AKC Gazette breed column—Like any hobby, showing dogs entails a volume of specialty items we convince ourselves we simply must have.
At the last Rose City Classic in Oregon, I was tour guide for a friend and client who had never been to a dog show. A dedicated fan of coonhounds, he wanted to watch as many hound rings as possible.
We sat at ringside, and I made a game for myself trying to guess who the judge would put up when I know exactly zero about any of the standards. Lesson learned: I should stick to sporting breeds, since I clearly know nothing about hounds.
While waiting for group judging, we walked through the vendor area. As a relative veteran of the dog show world, I am no longer surprised at the enormous variety of gear. The client, on the other hand, was gobsmacked. “What is this for?” became our next game, as he would hold up a grooming or training item with a perplexed look on his face.
Now this is a game I can win! “Stripper,” or “thinning shears,” or “stacking legs,” I would reply. Then I would explain the use of each item, sometimes needing the help of the vendor if it was an item not used with Welsh Springers.
“Do you own all this stuff?” he asked. For the most part I do own all that stuff—sometimes in multiples.
“Where do you keep it all?”
“In the garage.”
“Is there room for the car?”
“Well, no. My cars stay in the driveway.”
A scenario familiar to show-goers: The author and her friend get ready to unload dogs and gear at the national-specialty host hotel.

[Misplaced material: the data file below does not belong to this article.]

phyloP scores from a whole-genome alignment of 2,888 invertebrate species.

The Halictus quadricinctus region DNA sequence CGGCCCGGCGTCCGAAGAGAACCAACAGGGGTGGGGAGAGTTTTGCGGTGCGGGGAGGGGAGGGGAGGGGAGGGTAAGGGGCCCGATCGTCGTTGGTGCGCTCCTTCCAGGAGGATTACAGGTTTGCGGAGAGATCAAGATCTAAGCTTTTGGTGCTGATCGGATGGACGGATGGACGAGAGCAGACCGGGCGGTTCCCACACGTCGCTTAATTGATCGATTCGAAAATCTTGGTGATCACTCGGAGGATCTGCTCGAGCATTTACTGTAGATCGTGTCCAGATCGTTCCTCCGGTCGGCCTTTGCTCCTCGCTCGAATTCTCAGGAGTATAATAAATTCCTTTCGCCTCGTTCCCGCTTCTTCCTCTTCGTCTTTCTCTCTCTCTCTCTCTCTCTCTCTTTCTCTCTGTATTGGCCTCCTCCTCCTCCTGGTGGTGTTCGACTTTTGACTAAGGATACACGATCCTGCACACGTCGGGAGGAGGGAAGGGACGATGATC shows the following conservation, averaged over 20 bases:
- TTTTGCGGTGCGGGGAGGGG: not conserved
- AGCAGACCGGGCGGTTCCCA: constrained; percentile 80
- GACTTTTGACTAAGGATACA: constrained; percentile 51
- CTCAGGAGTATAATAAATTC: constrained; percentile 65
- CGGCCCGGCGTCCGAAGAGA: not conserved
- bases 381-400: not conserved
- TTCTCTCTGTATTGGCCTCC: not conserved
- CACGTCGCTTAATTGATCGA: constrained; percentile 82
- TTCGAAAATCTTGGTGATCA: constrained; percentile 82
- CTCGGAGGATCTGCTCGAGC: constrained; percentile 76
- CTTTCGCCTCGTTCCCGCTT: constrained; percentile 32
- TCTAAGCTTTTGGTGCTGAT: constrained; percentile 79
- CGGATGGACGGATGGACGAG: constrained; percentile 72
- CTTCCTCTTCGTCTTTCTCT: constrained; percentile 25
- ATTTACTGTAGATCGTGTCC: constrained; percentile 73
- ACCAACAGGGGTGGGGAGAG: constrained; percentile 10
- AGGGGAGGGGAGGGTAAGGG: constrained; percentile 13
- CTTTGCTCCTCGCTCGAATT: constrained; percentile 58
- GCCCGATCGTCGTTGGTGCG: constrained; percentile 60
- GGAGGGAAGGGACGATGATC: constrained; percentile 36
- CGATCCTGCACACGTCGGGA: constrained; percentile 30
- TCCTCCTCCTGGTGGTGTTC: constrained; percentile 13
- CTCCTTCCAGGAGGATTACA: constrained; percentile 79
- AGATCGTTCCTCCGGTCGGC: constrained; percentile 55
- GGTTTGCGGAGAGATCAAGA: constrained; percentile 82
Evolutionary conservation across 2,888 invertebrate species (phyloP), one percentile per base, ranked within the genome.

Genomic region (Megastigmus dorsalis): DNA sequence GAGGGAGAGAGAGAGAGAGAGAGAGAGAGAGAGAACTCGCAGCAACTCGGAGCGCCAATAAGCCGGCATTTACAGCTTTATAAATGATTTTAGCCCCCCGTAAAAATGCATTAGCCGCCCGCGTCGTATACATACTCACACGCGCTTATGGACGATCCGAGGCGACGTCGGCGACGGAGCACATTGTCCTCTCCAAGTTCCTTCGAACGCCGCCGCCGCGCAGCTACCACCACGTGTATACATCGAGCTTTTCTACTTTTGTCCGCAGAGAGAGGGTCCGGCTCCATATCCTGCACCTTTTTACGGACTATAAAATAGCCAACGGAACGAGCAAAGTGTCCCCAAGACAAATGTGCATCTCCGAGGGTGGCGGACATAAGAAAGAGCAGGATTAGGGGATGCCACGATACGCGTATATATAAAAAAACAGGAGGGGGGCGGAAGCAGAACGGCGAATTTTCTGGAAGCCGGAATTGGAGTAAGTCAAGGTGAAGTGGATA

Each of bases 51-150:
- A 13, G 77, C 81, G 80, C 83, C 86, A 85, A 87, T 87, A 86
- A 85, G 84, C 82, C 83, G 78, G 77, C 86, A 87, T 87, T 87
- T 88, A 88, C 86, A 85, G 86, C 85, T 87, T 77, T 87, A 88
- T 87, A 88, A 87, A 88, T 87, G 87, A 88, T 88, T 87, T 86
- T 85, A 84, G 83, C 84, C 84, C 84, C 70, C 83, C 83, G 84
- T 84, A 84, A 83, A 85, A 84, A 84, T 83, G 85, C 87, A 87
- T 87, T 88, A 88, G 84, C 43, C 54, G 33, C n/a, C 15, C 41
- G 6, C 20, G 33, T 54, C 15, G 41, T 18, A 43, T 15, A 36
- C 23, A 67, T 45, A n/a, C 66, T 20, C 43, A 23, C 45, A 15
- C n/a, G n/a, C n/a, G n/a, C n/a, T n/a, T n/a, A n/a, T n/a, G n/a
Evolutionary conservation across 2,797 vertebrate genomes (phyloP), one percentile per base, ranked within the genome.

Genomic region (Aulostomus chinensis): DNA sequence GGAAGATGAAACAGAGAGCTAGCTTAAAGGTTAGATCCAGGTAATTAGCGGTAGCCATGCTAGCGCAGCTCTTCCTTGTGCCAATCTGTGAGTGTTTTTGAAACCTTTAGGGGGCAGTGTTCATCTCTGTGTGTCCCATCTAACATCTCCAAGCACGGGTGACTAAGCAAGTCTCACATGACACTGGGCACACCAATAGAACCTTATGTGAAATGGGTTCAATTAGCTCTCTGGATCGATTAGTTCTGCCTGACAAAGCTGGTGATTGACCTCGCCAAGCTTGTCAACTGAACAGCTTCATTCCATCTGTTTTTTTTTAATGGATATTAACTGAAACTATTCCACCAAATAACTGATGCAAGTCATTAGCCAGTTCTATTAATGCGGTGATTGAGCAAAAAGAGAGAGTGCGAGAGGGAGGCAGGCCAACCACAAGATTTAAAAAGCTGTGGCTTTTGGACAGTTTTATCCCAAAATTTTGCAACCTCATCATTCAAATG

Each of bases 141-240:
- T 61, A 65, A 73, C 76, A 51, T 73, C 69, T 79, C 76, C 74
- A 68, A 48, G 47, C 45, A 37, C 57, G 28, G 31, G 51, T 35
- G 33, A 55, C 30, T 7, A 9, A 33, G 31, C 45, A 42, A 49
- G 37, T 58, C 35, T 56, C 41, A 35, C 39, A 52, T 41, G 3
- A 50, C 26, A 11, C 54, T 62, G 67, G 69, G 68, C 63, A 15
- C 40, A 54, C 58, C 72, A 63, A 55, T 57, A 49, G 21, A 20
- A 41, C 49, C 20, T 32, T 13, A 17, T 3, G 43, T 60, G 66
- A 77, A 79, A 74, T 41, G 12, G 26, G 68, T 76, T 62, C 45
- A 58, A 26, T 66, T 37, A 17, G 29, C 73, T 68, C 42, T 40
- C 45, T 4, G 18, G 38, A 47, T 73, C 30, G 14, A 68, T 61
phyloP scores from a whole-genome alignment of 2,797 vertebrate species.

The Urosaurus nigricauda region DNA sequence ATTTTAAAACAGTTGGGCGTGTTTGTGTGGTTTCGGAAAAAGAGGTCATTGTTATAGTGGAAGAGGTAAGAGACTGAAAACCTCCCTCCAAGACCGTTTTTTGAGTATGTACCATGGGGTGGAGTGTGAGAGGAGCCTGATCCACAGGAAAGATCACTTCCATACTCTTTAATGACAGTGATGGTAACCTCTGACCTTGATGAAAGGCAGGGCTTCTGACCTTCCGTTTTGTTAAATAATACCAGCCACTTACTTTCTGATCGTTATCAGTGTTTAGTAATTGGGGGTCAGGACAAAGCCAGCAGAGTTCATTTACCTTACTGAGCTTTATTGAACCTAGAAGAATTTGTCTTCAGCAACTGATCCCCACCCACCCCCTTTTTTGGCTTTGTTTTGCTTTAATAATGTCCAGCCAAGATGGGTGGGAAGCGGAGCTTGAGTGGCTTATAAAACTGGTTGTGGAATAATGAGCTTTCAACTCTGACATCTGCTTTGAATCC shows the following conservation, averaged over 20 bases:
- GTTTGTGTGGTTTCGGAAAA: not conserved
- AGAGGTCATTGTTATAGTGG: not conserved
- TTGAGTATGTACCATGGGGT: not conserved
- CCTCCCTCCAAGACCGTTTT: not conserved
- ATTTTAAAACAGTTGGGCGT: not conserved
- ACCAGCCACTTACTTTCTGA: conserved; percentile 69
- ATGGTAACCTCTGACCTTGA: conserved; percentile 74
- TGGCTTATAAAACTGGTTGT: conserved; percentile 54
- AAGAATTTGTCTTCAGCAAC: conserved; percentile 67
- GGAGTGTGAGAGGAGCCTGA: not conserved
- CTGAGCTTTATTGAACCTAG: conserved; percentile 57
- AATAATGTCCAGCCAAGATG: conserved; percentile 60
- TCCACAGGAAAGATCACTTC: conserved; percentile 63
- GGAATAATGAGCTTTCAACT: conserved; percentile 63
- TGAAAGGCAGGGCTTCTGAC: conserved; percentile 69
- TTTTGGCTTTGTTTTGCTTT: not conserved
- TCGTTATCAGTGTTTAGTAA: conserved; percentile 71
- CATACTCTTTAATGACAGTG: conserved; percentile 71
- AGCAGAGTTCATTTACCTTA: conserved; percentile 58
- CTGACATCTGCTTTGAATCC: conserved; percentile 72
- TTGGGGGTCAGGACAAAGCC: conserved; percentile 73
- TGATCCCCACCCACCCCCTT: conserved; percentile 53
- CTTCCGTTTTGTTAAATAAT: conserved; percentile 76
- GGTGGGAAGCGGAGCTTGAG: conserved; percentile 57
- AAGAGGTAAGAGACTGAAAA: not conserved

The more questions he asked, the more incredulous he became at the volume of infrastructure I admitted to owning. When we visited a booth selling high-end aluminum crates, he was astonished.
“Who buys an $800 crate?” At least, in this case, I could assure him I don’t own anything that pricey—not that I wouldn’t love to.
We halted momentarily, allowing a lady of advanced years to cross in front of us. She was dragging a dolly loaded with a typical amount of gear for showing a couple of dogs—in other words, the Leaning Tower of Pisa, bound together with bungee cords.
Unfortunately, two other people cut her off, and she had to make an abrupt stop. The predictable happened: The dolly of gear kept rolling and sharply smacked into the backs of her legs.
Instinctively, I grabbed for the gear and kept it from crashing to the floor. The three of us righted the pile and set the bungee cords more strategically, and our new friend rolled on toward the crating area.
Like any hobby, showing dogs entails a volume of specialty items we convince ourselves we simply must have. Being with someone who is not part of the fancy is a way to open your eyes.
And as my mother’s best friend occasionally says to me, “You have all this stuff, but you can’t find a decent-looking pair of shoes?” That’s the topic for another column, however! —Wendy J. Jordan, Welsh Springer Spaniel Club of America Read more AKC Gazette breed columns here, and follow us on Facebook.